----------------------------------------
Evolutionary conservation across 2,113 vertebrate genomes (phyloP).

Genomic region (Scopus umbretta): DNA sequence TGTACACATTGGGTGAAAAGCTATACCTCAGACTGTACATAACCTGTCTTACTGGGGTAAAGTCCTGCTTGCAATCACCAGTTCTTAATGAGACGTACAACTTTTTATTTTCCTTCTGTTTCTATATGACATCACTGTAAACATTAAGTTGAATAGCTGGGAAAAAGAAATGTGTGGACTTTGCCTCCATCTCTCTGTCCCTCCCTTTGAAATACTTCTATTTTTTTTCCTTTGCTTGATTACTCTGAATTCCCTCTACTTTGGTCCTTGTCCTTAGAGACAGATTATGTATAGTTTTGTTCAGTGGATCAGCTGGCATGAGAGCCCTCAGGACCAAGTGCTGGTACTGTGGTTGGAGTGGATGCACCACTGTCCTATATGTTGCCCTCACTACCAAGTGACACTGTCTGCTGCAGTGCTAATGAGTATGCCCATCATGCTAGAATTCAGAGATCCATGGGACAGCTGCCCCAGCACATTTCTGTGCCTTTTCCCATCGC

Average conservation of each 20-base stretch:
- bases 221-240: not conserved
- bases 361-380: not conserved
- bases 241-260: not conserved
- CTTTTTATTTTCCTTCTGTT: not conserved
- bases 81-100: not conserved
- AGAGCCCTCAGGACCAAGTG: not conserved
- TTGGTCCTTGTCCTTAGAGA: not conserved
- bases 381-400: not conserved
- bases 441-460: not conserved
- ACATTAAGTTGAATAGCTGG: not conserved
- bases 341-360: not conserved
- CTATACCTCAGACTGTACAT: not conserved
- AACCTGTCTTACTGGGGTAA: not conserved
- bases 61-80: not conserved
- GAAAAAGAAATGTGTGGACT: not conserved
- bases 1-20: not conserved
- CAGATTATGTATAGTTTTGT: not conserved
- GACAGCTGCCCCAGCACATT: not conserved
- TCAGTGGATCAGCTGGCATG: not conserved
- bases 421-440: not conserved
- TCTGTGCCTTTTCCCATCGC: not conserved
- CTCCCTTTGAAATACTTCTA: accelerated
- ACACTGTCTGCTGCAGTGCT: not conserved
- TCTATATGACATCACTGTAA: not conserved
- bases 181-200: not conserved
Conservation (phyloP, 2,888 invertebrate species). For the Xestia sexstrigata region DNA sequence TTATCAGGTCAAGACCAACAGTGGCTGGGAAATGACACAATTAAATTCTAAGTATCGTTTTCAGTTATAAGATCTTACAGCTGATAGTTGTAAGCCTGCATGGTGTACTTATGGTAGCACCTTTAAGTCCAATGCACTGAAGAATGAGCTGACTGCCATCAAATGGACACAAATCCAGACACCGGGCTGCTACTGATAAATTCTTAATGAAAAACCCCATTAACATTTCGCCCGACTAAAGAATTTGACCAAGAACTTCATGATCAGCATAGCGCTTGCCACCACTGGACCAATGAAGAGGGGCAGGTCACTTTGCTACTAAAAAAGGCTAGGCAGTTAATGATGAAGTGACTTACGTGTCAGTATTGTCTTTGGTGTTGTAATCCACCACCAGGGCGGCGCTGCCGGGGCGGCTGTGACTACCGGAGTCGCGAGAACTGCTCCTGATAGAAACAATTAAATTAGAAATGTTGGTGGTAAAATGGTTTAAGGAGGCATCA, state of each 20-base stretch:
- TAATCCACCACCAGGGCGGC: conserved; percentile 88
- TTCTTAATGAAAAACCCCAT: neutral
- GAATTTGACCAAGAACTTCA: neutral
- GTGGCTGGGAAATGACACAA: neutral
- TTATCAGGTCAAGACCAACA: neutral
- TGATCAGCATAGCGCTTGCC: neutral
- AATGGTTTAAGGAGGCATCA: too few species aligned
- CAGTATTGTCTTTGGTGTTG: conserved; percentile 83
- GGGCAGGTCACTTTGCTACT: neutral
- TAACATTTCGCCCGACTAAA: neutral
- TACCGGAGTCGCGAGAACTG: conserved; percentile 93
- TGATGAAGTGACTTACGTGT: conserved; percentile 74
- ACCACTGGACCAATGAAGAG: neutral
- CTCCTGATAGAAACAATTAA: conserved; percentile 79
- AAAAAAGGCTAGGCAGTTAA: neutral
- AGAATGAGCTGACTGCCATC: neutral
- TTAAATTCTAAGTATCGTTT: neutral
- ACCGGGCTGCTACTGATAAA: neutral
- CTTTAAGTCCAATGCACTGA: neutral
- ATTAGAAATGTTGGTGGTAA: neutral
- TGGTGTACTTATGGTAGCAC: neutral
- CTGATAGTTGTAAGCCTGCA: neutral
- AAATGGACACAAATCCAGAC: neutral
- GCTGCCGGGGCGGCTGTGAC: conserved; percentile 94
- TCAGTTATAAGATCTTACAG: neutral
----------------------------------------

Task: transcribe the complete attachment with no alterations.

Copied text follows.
Evolutionary conservation across 2,113 vertebrate genomes (phyloP).

Genomic region (Scopus umbretta): DNA sequence TGTACACATTGGGTGAAAAGCTATACCTCAGACTGTACATAACCTGTCTTACTGGGGTAAAGTCCTGCTTGCAATCACCAGTTCTTAATGAGACGTACAACTTTTTATTTTCCTTCTGTTTCTATATGACATCACTGTAAACATTAAGTTGAATAGCTGGGAAAAAGAAATGTGTGGACTTTGCCTCCATCTCTCTGTCCCTCCCTTTGAAATACTTCTATTTTTTTTCCTTTGCTTGATTACTCTGAATTCCCTCTACTTTGGTCCTTGTCCTTAGAGACAGATTATGTATAGTTTTGTTCAGTGGATCAGCTGGCATGAGAGCCCTCAGGACCAAGTGCTGGTACTGTGGTTGGAGTGGATGCACCACTGTCCTATATGTTGCCCTCACTACCAAGTGACACTGTCTGCTGCAGTGCTAATGAGTATGCCCATCATGCTAGAATTCAGAGATCCATGGGACAGCTGCCCCAGCACATTTCTGTGCCTTTTCCCATCGC

Average conservation of each 20-base stretch:
- bases 221-240: not conserved
- bases 361-380: not conserved
- bases 241-260: not conserved
- CTTTTTATTTTCCTTCTGTT: not conserved
- bases 81-100: not conserved
- AGAGCCCTCAGGACCAAGTG: not conserved
- TTGGTCCTTGTCCTTAGAGA: not conserved
- bases 381-400: not conserved
- bases 441-460: not conserved
- ACATTAAGTTGAATAGCTGG: not conserved
- bases 341-360: not conserved
- CTATACCTCAGACTGTACAT: not conserved
- AACCTGTCTTACTGGGGTAA: not conserved
- bases 61-80: not conserved
- GAAAAAGAAATGTGTGGACT: not conserved
- bases 1-20: not conserved
- CAGATTATGTATAGTTTTGT: not conserved
- GACAGCTGCCCCAGCACATT: not conserved
- TCAGTGGATCAGCTGGCATG: not conserved
- bases 421-440: not conserved
- TCTGTGCCTTTTCCCATCGC: not conserved
- CTCCCTTTGAAATACTTCTA: accelerated
- ACACTGTCTGCTGCAGTGCT: not conserved
- TCTATATGACATCACTGTAA: not conserved
- bases 181-200: not conserved
Conservation (phyloP, 2,888 invertebrate species). For the Xestia sexstrigata region DNA sequence TTATCAGGTCAAGACCAACAGTGGCTGGGAAATGACACAATTAAATTCTAAGTATCGTTTTCAGTTATAAGATCTTACAGCTGATAGTTGTAAGCCTGCATGGTGTACTTATGGTAGCACCTTTAAGTCCAATGCACTGAAGAATGAGCTGACTGCCATCAAATGGACACAAATCCAGACACCGGGCTGCTACTGATAAATTCTTAATGAAAAACCCCATTAACATTTCGCCCGACTAAAGAATTTGACCAAGAACTTCATGATCAGCATAGCGCTTGCCACCACTGGACCAATGAAGAGGGGCAGGTCACTTTGCTACTAAAAAAGGCTAGGCAGTTAATGATGAAGTGACTTACGTGTCAGTATTGTCTTTGGTGTTGTAATCCACCACCAGGGCGGCGCTGCCGGGGCGGCTGTGACTACCGGAGTCGCGAGAACTGCTCCTGATAGAAACAATTAAATTAGAAATGTTGGTGGTAAAATGGTTTAAGGAGGCATCA, state of each 20-base stretch:
- TAATCCACCACCAGGGCGGC: conserved; percentile 88
- TTCTTAATGAAAAACCCCAT: neutral
- GAATTTGACCAAGAACTTCA: neutral
- GTGGCTGGGAAATGACACAA: neutral
- TTATCAGGTCAAGACCAACA: neutral
- TGATCAGCATAGCGCTTGCC: neutral
- AATGGTTTAAGGAGGCATCA: too few species aligned
- CAGTATTGTCTTTGGTGTTG: conserved; percentile 83
- GGGCAGGTCACTTTGCTACT: neutral
- TAACATTTCGCCCGACTAAA: neutral
- TACCGGAGTCGCGAGAACTG: conserved; percentile 93
- TGATGAAGTGACTTACGTGT: conserved; percentile 74
- ACCACTGGACCAATGAAGAG: neutral
- CTCCTGATAGAAACAATTAA: conserved; percentile 79
- AAAAAAGGCTAGGCAGTTAA: neutral
- AGAATGAGCTGACTGCCATC: neutral
- TTAAATTCTAAGTATCGTTT: neutral
- ACCGGGCTGCTACTGATAAA: neutral
- CTTTAAGTCCAATGCACTGA: neutral
- ATTAGAAATGTTGGTGGTAA: neutral
- TGGTGTACTTATGGTAGCAC: neutral
- CTGATAGTTGTAAGCCTGCA: neutral
- AAATGGACACAAATCCAGAC: neutral
- GCTGCCGGGGCGGCTGTGAC: conserved; percentile 94
- TCAGTTATAAGATCTTACAG: neutral